MONTERREY, Mexico -- The loud cheers after Norali Armenta's dramatic 91st-minute goal for Rayadas sent the Liga MX Femenil final into a decisive round of penalty kicks seemed wholly out of place.
A few minutes later, after Liliana Mercado buried the decisive penalty kick to award Tigres their first-ever title, the entire stadium erupted into loud chants and cheering. Again, the euphoria seemed awkward.
Mind you, these cheers were taking place in the middle of a Major League Baseball game.
In the midst of Mexico's first regular-season big league game since 1999, fans in Monterrey could not help but stay abreast of the futbol final going on just a few miles away. Though the baseball game between the Los Angeles Dodgers and San Diego Padres would make history of its own, the whole of the city's attention -- even if only briefly -- was placed on Mexico's second-ever women's soccer club final.
"It's a dream just to be here," said Tigres captain Nayeli Rangel after the title win at the Estadio BBVA Bancomer Friday night. "What I'm living right now is indescribable."
A total of 51,211 fans (a world-record crowd for a women's club match) again proved what once seemed like a pipe dream to skeptics: that women's soccer could work in Mexico, a country historically riddled by issues relating to gender equality. Moreover, a federation heavily criticized for its issues as it relates to the men's side would run the league.
When the Liga MX Femenil kicked off last summer, few could have predicted the rapid growth the league would enjoy in its first year. A rushed inaugural pre-season cup featured only 12 of the league's 16 teams. Initial league games were played not in stadiums, but on the practice fields where the men trained.
There were questions about the player pool, too. Teams were required to field mostly youth products, with only two players over the age of 23 allowed on each roster. No foreign-born players are allowed, even if they are the daughters of Mexican parents.
Though companies signed up to capture television rights for the competition, only a select number of matches were distributed to a wide audience. Issues in regards to payments were also uncovered, with some professional players forced to stop playing due to the fact they earned as little as $75 USD a month.
As it turns out, most of those concerns were put to rest quickly. Within the end of the first full tournament, the majority of teams had moved out of the practice fields and into the stadiums, as attendance exploded out of the gate.
In fact, the Apertura 2017 final between Chivas and Pachuca saw a then-record crowd of 32,466 fans for the second leg, setting the tone for recurring headlines in big Liga MX Femenil games for months to come.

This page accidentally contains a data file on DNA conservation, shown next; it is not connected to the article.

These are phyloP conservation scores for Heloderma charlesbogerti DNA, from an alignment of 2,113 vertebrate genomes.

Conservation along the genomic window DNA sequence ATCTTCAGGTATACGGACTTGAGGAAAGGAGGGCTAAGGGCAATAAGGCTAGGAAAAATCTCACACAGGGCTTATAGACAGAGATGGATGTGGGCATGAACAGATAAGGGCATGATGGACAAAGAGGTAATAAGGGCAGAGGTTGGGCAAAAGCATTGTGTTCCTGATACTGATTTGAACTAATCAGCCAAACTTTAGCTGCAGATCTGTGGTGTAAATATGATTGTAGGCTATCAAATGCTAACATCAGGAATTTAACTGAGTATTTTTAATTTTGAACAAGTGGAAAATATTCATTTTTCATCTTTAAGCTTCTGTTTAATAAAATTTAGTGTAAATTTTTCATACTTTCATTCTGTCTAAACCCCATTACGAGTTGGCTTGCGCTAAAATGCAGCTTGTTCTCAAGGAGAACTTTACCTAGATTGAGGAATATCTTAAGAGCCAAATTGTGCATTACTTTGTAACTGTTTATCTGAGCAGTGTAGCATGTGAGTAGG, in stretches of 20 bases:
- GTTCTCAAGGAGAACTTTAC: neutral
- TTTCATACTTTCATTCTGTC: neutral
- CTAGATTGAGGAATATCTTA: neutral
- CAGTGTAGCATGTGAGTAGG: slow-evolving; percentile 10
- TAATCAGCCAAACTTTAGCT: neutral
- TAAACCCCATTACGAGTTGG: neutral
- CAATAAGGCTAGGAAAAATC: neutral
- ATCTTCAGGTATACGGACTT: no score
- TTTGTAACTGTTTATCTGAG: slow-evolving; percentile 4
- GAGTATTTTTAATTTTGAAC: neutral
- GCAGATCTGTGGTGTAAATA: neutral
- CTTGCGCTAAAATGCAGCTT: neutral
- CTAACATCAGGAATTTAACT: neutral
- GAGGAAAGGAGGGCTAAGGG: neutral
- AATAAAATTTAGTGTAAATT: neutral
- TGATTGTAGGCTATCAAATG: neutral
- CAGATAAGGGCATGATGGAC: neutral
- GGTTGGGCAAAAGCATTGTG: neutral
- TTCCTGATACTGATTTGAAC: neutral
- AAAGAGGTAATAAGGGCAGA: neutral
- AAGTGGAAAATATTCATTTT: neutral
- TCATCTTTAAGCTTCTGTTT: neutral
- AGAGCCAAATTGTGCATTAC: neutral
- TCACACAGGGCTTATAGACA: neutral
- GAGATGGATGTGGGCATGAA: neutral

"Initial efforts can always be improved," said Eva Espejo, the 32-year-old Pachuca manager. "I think it's been a surprise for all of us, the fans identified with the players. What comes next for us is to make sure we leave a lasting impression," she continued.
Adopting the European model of linking women's teams with the historic men's franchises has boosted fan identification, as Espejo noted. Fan bases have overlapped quickly, and the Liga MX Femenil has made it a point to sign players identified with their franchises. Rangel, for instance, left Spain's Sporting de Huelva to play for her childhood club, Tigres.
"Coming to Tigres was the best decision I've made, I don't regret leaving Spain," said Rangel, moments after lifting the Clausura 2018 trophy.
Throughout the competition's second tournament, the positive trend continued, with average attendance rising amid new stars beginning to emerge in support of Mexico's middling national team. Club America's Lucero Cuevas won back-to-back scoring titles, notching 31 goals in the 2017-18 season and earning a Mexico call-up last November.
Though most players are still recalled from the United States and Europe, the Liga MX Femenil has seen several players like Cuevas make the jump to the national team. For the most recent friendlies against the United States this past April, four of the 21 players called up came from the domestic league, including Marcela Valera, a 31-year-old defender who prior to joining Atlas had never played pro soccer.
This season's final between Tigres and Rayadas added another wrinkle: local rivalry. Like the men had done six months before, Monterrey's two Liga MX Femenil teams squared off in the final, creating expectation among fans.
Both games set attendance records, with the second leg at the Estadio BBVA Bancomer shattering the mark with a listed 51,211 fans. As Mercado struck the decisive penalty to win the title, the reaction from fans in and outside the stadium seemed to represent not a first step toward relevance, but rather the consolidation of a league with the potential to be a standard-bearer around the world.